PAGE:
Referring now to FIG. 3, electrical power is supplied from a remote source (not shown) to a power control means 130. Output from 130 is connected by line 131 to the indicator means 132. Line 133 connects line 131 to the overload sensing means 134, which controls switching means "E"and "D.". Overload sensing means 134 also senses an overload condition at "B" and "D."
The indicator means block 132 sends an output signal over line 135 to main switching means block 136, which controls switching connection means, "B" and "D." Main switching means 136 sends a signal over line 137 to line 139. Line 140 connects Overload Sensing Means 134 to the negative terminal of battery 60 labeled "B." Line 140 also connects the Main Switching Means 136 to the negative battery terminal "B" of battery 60. The input to the power control means 130 is connected at "C" to the positive terminal "A" of the battery 60.
The individual components in one practically proven embodiment of the type shown in FIG. 1, have the following preferred values:
Transformer 16; 120 VAC primary input to 15 VAC. 600 MA secondary output.
Diodes 20, 22, 26, 28 56.76; IN4001.
Voltage Regulator 32; 5 volt, 1 amp LM 7805.
Potentiometer 50; 250 ohm.
Transistor 68; NPN 2N2222.
Transistor 80; NPN TIP41C.
Capacitor 38; 47 uf/35 VDC.
Resistor 44; 1/4W 470 ohm ± 5%.
Resistor 46; 1/4W, 330 ohm ± 5%.
Resistor 90; 1/4W, 680 ohm ± 5%.
Resistor 64; 1/4W, 470 ohm ± 5%.
Resistor 84; 1/4W, 2.4 Kohm ± 5%.
The selected components referenced above will provide a constant voltage charging circuit suitable for maintaining a battery in fully charged condition during storage, such as needed in the recreation vehicle and boating industries. One skilled in this art, with the aid of this disclosure may readily substitute other components to increase or decrease the charging capacity to suit other known needs and such changes are intended to fall within the scope of the accompanying specification and claims.
In operation of the invention shown in FIG. 1, leads 58 and 82 of the battery charger are connected to terminal "A" and "B," respectively of battery 60. Should a short accidentally occur, or should lead 58 be inadvertently connected to terminal "B" instead of terminal "A," the charger disclosed herein will turn off, without damage to the battery or to the battery charger 10. In the event that battery charger 10 leads are shorted or when the polarity of the leads 58, 82 are reversed, indicator means 74 will turn off, providing the user with an indication that the battery is not being properly charged. Upon investigation by the user, the short or crossed wiring should be readily detected and corrected, whereupon the indicator means will turn on showing that the battery is now being safely charged.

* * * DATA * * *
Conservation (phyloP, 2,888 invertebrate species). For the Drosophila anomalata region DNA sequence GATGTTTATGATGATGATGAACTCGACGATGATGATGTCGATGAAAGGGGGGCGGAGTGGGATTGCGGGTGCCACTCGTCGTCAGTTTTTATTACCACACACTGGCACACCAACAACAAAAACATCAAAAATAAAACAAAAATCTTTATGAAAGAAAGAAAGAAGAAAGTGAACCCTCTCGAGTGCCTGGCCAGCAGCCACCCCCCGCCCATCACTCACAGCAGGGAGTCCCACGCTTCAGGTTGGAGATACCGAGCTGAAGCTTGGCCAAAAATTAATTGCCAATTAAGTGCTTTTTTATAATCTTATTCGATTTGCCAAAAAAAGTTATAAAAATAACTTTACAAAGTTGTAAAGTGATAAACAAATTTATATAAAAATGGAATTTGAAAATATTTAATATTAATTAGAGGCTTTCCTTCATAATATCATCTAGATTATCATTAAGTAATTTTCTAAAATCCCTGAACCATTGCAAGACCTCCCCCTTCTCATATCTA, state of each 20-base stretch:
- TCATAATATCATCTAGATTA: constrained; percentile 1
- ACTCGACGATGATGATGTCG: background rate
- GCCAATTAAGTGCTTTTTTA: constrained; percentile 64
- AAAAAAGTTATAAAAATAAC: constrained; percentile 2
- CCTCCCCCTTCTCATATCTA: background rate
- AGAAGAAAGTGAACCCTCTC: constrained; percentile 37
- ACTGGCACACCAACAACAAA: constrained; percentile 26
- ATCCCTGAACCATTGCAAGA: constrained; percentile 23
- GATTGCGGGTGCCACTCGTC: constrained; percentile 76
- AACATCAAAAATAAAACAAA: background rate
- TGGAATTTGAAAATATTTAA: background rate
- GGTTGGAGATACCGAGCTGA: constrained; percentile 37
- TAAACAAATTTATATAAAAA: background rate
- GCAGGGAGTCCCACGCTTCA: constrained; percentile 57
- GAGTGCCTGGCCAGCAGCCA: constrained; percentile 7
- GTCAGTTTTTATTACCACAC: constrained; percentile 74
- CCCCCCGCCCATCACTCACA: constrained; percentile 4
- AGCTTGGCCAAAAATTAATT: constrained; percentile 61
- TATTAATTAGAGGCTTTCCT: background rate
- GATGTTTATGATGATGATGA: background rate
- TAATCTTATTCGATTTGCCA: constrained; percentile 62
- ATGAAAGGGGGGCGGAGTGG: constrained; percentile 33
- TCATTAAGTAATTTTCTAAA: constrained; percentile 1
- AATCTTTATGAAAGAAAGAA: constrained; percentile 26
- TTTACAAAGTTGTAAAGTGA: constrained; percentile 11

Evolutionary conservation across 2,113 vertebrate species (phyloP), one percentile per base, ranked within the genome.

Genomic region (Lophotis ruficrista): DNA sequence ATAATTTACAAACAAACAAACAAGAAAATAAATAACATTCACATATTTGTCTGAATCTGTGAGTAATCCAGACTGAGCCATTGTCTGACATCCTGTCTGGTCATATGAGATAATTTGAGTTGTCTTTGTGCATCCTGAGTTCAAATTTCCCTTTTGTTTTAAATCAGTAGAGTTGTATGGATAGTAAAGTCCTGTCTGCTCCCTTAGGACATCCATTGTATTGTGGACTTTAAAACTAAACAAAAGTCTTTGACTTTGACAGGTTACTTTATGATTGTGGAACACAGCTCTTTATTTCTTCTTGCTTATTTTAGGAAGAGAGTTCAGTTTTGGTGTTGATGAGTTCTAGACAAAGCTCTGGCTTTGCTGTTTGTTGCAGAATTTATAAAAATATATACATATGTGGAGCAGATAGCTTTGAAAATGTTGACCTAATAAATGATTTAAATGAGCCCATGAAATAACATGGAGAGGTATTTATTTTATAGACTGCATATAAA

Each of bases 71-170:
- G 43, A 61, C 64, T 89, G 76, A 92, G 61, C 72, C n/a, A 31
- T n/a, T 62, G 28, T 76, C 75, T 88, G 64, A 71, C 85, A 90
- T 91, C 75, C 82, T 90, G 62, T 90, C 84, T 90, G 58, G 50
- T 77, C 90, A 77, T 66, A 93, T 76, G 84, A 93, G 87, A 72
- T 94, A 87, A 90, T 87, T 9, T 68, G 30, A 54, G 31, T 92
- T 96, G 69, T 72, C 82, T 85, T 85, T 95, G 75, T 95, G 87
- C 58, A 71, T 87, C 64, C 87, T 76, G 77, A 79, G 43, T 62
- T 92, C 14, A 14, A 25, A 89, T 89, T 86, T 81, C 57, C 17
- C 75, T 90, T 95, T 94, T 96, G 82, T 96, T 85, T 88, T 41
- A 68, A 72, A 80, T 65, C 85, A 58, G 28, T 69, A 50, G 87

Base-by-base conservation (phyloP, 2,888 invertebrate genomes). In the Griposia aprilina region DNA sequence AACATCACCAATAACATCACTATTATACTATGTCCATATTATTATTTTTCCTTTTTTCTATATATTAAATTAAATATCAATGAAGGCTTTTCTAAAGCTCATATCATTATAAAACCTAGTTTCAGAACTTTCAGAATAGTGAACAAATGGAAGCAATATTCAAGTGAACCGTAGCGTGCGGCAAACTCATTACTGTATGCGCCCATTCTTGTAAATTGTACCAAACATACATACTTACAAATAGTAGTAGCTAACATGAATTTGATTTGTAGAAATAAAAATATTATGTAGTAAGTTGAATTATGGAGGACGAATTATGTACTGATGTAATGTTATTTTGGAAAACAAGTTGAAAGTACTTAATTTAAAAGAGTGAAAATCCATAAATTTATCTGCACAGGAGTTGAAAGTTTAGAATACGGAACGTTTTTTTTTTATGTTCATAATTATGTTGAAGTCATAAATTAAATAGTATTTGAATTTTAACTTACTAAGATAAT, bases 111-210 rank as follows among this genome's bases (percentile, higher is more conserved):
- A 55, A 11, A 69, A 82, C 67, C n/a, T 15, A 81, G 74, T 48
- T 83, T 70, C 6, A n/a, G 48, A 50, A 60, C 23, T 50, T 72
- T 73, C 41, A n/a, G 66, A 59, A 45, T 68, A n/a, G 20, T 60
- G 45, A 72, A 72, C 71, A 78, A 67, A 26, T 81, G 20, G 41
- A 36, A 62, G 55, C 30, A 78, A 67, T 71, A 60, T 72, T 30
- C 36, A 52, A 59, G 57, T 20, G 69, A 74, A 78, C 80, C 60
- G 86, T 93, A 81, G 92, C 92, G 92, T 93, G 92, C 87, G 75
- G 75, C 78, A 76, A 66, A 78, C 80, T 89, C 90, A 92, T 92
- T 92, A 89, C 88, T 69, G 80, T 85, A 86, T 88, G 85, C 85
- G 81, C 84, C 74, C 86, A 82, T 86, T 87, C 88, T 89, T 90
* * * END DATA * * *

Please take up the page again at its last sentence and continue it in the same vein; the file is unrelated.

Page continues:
In normal operation, output from voltage regulator 32 at connection "C" supplies voltage to resistor 90, actuating transistor Q1, which allows battery charger 10 to conduct voltage to battery terminal "A" to charger battery 60.
Where the battery 60 to be charged represents a large overload condition, which results in a high current draw from the battery charger, resistors 64 and 84 are selected so that transistor 68 will turn on. When transistor 68 is actuated, resistor 90 is shorted and transistor 80 is inactuated, which turns off the battery charger 10.
Where the battery 60 to be charged represents a slight overload condition, which results in a moderate current draw from the battery charger, transistor 68 is partially actuated, which reduces current through resistor 90 causing transistor 80 to enter a current limitating mode enabling the battery 60 to remain charging.
By decreasing the value of resistor 84, sensitivity is increased. Therefore, current overload may be adjusted to limit current output to a desired level, while allowing the battery to remain charging while in the current limiting mode.
Although this invention has been illustrated and disclosed with reference to a preferred embodiment, it is to be understood that modifications may be made without departing from the spirit of the invention or from the scope of the following claims.
The present invention may be utilized in battery chargers and trickle chargers for use in supplying electrical power to a battery, while protecting against shorted or reversed leads.
|Cited Patent||Filing date||Publication date||Applicant||Title|
|US3816804 *||May 29, 1973||Jun 11, 1974||Hughes Aircraft Co||Bilateral power conditioner for spacecraft|
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|Citing Patent||Filing date||Publication date||Applicant||Title|
|US5371455 *||Oct 8, 1993||Dec 6, 1994||Champion Freeze Drying Co., Ltd.||Control circuit for safe charging a rechargeable battery|
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|US7312653 *||Mar 10, 2005||Dec 25, 2007||Gm Global Technology Operations, Inc.||NMOS reverse battery protection|
|US8792221||May 10, 2013||Jul 29, 2014||Roche Diagnostics Operations, Inc.||Electrical protection circuitry for a docking station base of a hand held meter and method thereof|
|US20050110467 *||Nov 3, 2004||May 26, 2005||Bon-Aire Industries, Inc.||Automotive jump starter with polarity detection and current routing circuitry|
|US20060202746 *||Mar 10, 2005||Sep 14, 2006||Keming Chen||NMOS reverse battery protection|
|US20060245131 *||Apr 29, 2005||Nov 2, 2006||Ramey Blaine E||Electrical protection circuitry for a docking station base of a hand held meter and method thereof|
|U.S. Classification||361/101, 320/136, 320/165, 361/93.9|
|International Classification||H02J7/00, H02H3/087, H02J7/02|
|Cooperative Classification||H02J7/008, H02J7/0034, H02J7/027, H02H3/087|
|European Classification||H02J7/02C, H02H3/087, H02J7/00D2, H02J7/00M10C3|
|Apr 20, 1993||REMI||Maintenance fee reminder mailed|
|Jun 21, 1993||SULP||Surcharge for late payment|
|Jun 21, 1993||FPAY||Fee payment|
Year of fee payment: 4
|Mar 19, 1997||FPAY||Fee payment|
Year of fee payment: 8
|Apr 10, 2001||REMI||Maintenance fee reminder mailed|
|Jun 26, 2001||FPAY||Fee payment|
Year of fee payment: 12
|Jun 26, 2001||SULP||Surcharge for late payment|
Year of fee payment: 11